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ERIC Number: ED537898
Record Type: Non-Journal
Publication Date: 2012-Mar
Pages: 1
Abstractor: ERIC
Reference Count: 0
Teacher Experience: What Does the Research Say?
Experience makes a difference--especially at the beginning of a teacher's career. On average, teachers with some experience are more effective than brand new teachers. Teachers improve the most early in their careers. One study found that "close to half of the teacher achievement returns to experience arise during the first few years of teaching." However, most teachers reach their peak after about five years in the classroom. Teachers gradually reach a plateau after 3-5 years on the job. As one study put it, "there is little evidence that improvement continues after the first three years." Another found that, on average, teachers with 20 years of experience are not much more effective than those with 5 years of experience. Teacher performance varies at all levels of experience. Individual teachers tend to improve with experience, but not all teachers begin their careers with the same skills or rise to the same level. The fact that a fifth-year teacher is more effective than she was in her first year doesn't mean she's more effective than all first-year teachers. The bottom line is experience helps, but it doesn't tell the full story--and it doesn't guarantee excellence. As one study of more than a half-million students concluded, "experience is not significantly related to achievement following the initial years in the profession." (Contains 14 footnotes.)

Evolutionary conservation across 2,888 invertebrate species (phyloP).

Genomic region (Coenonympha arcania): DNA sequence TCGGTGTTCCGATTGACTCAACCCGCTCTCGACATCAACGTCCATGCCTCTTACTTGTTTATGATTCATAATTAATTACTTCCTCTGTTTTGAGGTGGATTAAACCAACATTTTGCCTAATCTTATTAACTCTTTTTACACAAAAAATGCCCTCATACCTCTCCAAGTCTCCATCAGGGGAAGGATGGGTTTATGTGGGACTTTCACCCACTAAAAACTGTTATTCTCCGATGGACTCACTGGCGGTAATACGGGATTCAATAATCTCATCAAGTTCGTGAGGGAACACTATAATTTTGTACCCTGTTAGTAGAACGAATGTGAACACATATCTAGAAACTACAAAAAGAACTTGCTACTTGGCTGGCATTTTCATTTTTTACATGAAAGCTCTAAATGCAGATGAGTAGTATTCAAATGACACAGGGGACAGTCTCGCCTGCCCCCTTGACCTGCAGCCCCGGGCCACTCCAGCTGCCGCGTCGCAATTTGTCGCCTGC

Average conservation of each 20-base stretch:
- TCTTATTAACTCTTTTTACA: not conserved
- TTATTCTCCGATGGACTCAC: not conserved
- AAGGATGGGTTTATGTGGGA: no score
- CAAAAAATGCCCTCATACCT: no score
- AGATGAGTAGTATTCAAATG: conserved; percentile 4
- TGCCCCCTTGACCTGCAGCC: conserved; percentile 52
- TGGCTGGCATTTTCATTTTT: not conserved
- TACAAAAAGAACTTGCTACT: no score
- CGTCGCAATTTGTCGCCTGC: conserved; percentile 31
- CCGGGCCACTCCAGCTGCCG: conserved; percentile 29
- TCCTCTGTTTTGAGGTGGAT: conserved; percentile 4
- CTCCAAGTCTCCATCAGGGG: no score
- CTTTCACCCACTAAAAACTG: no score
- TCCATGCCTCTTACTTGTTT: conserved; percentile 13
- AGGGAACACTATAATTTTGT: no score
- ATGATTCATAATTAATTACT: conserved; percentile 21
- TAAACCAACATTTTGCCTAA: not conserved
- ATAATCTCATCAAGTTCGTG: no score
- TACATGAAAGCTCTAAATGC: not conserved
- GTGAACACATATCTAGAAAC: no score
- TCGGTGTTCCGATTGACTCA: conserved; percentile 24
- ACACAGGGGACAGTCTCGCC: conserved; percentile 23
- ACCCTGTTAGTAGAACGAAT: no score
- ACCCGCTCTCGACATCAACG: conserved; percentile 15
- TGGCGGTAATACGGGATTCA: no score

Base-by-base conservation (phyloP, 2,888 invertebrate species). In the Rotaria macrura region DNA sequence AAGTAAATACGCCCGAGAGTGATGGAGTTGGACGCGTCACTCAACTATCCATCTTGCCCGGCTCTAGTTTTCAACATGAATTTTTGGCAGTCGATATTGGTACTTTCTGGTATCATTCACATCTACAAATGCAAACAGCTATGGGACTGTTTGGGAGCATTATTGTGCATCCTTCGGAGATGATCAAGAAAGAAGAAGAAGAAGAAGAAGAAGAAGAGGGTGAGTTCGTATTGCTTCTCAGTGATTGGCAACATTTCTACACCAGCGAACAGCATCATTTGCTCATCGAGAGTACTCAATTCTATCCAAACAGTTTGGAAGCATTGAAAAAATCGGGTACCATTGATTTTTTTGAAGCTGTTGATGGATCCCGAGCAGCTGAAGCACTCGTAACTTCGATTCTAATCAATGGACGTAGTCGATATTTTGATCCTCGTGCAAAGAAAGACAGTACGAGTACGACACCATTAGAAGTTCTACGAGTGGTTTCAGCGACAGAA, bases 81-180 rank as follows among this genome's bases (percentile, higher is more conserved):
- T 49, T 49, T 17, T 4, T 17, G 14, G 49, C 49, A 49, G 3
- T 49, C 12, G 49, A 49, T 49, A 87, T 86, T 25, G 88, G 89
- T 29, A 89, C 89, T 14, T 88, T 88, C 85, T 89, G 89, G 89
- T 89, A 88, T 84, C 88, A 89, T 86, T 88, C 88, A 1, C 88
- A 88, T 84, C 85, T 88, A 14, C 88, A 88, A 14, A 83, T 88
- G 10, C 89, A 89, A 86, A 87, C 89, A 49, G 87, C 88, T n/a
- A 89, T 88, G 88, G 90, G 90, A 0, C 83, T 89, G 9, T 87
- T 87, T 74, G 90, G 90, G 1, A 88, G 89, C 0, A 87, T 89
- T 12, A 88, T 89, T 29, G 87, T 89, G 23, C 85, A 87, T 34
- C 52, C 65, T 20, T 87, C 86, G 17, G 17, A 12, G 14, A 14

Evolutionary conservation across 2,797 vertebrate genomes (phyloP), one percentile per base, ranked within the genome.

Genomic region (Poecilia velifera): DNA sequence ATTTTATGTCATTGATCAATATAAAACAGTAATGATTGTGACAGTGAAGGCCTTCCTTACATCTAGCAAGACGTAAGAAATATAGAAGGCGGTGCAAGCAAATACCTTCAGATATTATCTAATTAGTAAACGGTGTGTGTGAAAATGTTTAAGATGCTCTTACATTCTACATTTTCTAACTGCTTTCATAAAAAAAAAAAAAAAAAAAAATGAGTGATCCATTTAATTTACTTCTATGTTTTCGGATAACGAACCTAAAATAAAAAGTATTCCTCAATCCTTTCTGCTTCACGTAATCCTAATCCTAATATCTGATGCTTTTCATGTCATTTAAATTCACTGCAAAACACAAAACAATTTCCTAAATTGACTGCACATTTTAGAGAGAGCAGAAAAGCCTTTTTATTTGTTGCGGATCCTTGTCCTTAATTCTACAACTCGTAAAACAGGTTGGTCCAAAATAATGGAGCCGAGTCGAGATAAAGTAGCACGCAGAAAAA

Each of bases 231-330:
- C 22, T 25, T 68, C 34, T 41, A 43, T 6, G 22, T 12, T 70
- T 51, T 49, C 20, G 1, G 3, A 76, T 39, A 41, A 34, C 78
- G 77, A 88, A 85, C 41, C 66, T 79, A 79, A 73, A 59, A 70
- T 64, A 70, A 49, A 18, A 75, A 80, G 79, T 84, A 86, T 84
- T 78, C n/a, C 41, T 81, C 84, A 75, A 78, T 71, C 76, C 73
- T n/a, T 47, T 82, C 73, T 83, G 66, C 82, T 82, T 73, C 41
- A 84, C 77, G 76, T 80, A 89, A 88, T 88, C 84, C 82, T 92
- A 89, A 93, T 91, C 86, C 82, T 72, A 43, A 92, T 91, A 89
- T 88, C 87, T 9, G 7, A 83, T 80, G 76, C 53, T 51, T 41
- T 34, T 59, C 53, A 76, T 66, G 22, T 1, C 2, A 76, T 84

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Publication Type: Reports - Research
Education Level: Elementary Secondary Education
Audience: N/A
Language: English
Sponsor: N/A
Authoring Institution: TNTP